Recently a friend of mine exclaimed that China gets through 80 billion disposable chopsticks a year.  This is enough to fill Tiananmen Square three times over.  With a population of 1.4 billion, the demand for these utensils is eating away at China’s forests, at a staggering rate.  China's natural forest resources are extremely limited (139th in the world); despite this, 3.8 million trees a year are being cut down - that is, about 100 acres every 24 hours.

This deforestation is having knock-on environmental effects, causing landslides, flooding and leading to climate change.  One of the contributors to forest over-exploitation is the demand for disposable chopsticks.  The situation is not looking any more promising as the uptake for Asian cuisine is becoming more common across the globe. Read more...

Ground beetles - Carabids declining!

Ground beetles – Carabids declining!

by Chris ~ 14 December, 2012 ~ 4 comments

There have been various articles that comment on the decline in numbers / variety of bees and butterflies, now a recent study reported in the Journal of Applied Ecology comments on a worrying decline in the numbers of ground beetles or carabids.   Scientists at Rothamsted Research, working with the NERC Centre for Ecology & Hydrology have found that some 70+ % of ground beetle species have shown a fall in numbers.  The scientists monitored beetle populations at many locations throughout the U.K. over a time scale of some fifteen years. They found the decline in the abundance of ground beetles was comparable to those reported for butterflies and moths. Read more...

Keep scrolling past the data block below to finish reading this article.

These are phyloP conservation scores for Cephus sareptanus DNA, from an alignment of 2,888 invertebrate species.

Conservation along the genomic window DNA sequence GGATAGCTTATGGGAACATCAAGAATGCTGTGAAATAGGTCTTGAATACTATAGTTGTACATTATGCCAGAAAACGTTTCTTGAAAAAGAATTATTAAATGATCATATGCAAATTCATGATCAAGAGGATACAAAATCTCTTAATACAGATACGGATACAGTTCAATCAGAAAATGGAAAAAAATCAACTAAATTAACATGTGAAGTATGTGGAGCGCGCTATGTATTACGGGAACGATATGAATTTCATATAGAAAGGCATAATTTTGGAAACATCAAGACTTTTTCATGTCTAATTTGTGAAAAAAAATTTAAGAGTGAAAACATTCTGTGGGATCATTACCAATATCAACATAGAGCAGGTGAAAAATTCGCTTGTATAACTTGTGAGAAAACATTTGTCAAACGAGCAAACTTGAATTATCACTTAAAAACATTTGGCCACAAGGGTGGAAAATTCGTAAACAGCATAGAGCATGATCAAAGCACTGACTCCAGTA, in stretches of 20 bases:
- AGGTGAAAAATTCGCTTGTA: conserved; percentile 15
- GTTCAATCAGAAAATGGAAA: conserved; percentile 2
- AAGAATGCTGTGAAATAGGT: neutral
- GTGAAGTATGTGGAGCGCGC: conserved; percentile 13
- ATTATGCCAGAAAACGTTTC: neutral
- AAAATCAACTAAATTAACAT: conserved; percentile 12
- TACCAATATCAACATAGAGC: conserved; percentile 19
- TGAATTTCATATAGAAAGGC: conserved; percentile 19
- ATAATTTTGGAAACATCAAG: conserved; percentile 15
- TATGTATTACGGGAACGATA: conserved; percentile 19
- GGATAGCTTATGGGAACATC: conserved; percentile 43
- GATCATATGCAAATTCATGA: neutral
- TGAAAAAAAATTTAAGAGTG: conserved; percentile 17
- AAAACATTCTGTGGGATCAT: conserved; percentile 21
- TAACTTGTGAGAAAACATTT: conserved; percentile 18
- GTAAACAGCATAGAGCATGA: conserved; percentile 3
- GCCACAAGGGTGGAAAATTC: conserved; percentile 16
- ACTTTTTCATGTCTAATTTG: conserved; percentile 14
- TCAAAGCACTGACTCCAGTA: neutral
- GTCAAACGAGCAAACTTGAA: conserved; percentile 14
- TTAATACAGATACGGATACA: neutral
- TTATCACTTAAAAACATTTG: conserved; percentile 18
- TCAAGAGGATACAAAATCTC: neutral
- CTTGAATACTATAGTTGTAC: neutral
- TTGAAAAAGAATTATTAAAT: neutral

Wetlands, woodlands and watery animals

Wetlands, woodlands and watery animals

by Angus ~ 23 September, 2012 ~ 3 comments

"That's the wettest woodland in the county" is a comment people often make about their local woodland.  But this comment cannot be literally true for very many woods.  It seems that people are often surprised by how wet woodlands can be and hence are often keen to drain them.  However, wetlands are important habitats and can be home to unusual birds, invertebrates and mammals.

Visiting the London Wetlands Centre recently I discovered how a former sewage works has been transformed into a wildlife sanctuary over the last 20 years.  Having become redundant as a sewage treatment plant, because of the creation of the Thames Water ring main, negotiations in the late 1980s led to part of it being developed for housing by Berkeley Homes (about 40 acres) and the remainder Read more...

Creating a woodland pond and encouraging pond life.

Creating a woodland pond and encouraging pond life.

by Angus ~ 27 March, 2012 ~ 3 comments

Pond building in woodland is more than just digging a big hole.   It is very much about creating a habitat, which is varied but which actually keeps the water in.  Over the last month or so, we have been digging a large wildlife pond in Kent not only for wildlife but also for enjoyment. We wanted an expanse of water that would be big enough for some canoeing and paddling around in small boats.

To do the job, we employed a pair of digger drivers with their machines but we were very much involved in the design and practicalities.  I knew several people who had dug ponds and lakes but in this case I particularly wanted something with an island; hoping that this could be a protected area for bird nesting - as well as an interesting feature. Read more...